(This is a bit lighter than some of my recent posts. It’s a sort of postscript to my Twitter comments on Romans 16. All Bible quotations are from the New Living Translation, 2nd edition.)
“Greet Rufus … and also his dear mother, who has been a mother to me.” (Romans 16:13)
So, just when and how was Rufus’s mother like a mother to Paul? These thoughts are speculative, though I’m sure I’m not the first person to speculate in this way: I’ve seen some of the suggestions in study Bibles and commentaries, although none of the ones I have suggests all of this.
The only other time a Rufus is mentioned in the Bible is in Mark 15 verse 21, as one of the sons of Simon from Cyrene, who was the man forced by the Romans to carry Jesus’ cross. Matthew and Luke both mention Simon, but not his sons; and Mark actually says “Simon was the father of Alexander and Rufus”. This is strange, at a time when people were normally described as ‘X son of Y’, and suggests that Alexander and Rufus were known to the early church, particularly to Mark’s original readers (and less so to those of Matthew and Luke?).
It is wisdely believed that Mark’s gospel was based on the teavhing and recollection of Peter, and Peter was associated with Rome. So it is possible that this Rufus was known to the Roman church, and therefore when Paul mentions a Rufus in his letter to Rome, it is the same Rufus, the son of Simon of Cyrene.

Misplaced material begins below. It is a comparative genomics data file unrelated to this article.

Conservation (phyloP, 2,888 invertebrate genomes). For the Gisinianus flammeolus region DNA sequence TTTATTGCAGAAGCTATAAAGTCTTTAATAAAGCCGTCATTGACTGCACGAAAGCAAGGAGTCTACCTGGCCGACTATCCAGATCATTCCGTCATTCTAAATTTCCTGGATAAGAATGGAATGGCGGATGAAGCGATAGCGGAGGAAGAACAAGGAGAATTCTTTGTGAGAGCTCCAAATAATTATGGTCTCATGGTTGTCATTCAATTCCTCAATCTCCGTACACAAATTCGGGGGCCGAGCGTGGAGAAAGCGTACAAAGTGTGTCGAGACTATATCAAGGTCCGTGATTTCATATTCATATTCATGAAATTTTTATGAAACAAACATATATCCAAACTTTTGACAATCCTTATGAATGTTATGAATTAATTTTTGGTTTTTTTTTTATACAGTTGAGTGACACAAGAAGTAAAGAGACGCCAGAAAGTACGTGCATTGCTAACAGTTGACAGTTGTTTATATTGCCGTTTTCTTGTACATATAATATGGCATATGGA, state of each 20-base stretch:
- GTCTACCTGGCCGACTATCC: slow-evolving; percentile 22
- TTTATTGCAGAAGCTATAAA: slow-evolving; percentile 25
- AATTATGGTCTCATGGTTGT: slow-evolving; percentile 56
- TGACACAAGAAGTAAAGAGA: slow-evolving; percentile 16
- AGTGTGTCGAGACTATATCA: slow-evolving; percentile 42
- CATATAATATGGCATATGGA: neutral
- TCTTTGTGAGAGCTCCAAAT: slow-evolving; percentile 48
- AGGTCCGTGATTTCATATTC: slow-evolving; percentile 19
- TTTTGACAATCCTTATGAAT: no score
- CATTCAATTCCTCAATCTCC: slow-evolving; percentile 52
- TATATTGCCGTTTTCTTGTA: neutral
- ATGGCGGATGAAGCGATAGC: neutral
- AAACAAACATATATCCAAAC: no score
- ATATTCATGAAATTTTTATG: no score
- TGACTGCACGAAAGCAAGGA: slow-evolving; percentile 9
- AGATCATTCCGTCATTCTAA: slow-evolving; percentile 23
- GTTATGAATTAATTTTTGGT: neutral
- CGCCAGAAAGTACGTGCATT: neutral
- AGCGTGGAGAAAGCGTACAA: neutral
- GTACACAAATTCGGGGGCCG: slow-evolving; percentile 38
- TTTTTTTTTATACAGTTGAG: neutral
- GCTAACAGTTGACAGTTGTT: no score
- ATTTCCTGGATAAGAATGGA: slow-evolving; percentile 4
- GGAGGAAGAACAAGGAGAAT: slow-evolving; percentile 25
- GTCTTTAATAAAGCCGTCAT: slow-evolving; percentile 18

Cyrene was a city in North Africa, and one of the places where there were colonies of Jews, and also Jewish converts from the local population. People from Cyrene were present on the day of Pentecost when the Holy Spirit was poured out on the disciples (Acts 2:10): was Simon still there, having stayed since Passover? Were Alexander and Rufus with him?
Many of the people who saw and heard the disciples that day became followers of Jesus. And it was believers from Cyprus and Cyrene who went to Antioch and started preaching to non-Jews (Acts 11:20); so successfully that the Jewish church sent Barnabas to find out what was going on, who then brought Paul (still known as Saul) to develop the ministry.
And then we read “Among the prophets and teachers of the church at Antioch of Syria were Barnabas, Simeon (called “the black man” [Greek ‘Niger’]), Lucius (from Cyrene), … and Saul” (Acts 13:1). So, is Simeon Niger the same as Simon of Cyrene? Was he a native North African (hence ‘black’), a convert to Judaism, who then became a follower of Jesus?
This is, of course, speculation: but if it is true, then it is possible that Simon of Cyrene, who carried Jesus’ cross, was there in Antioch with his family – his sons Alexander and Rufus, and his wife, their mother. Is this where Rufus’ mother became like a mother to Paul? Did he actually stay at Simon’s house? It would be nice to think so.
And when Paul is writing to the Romans, perhaps, Simon has died, and his widow has gone to Rome to live with her son Rufus. So in his letter, Paul remembers all she did for him as a new Christian in Antioch, being “a mother to me”.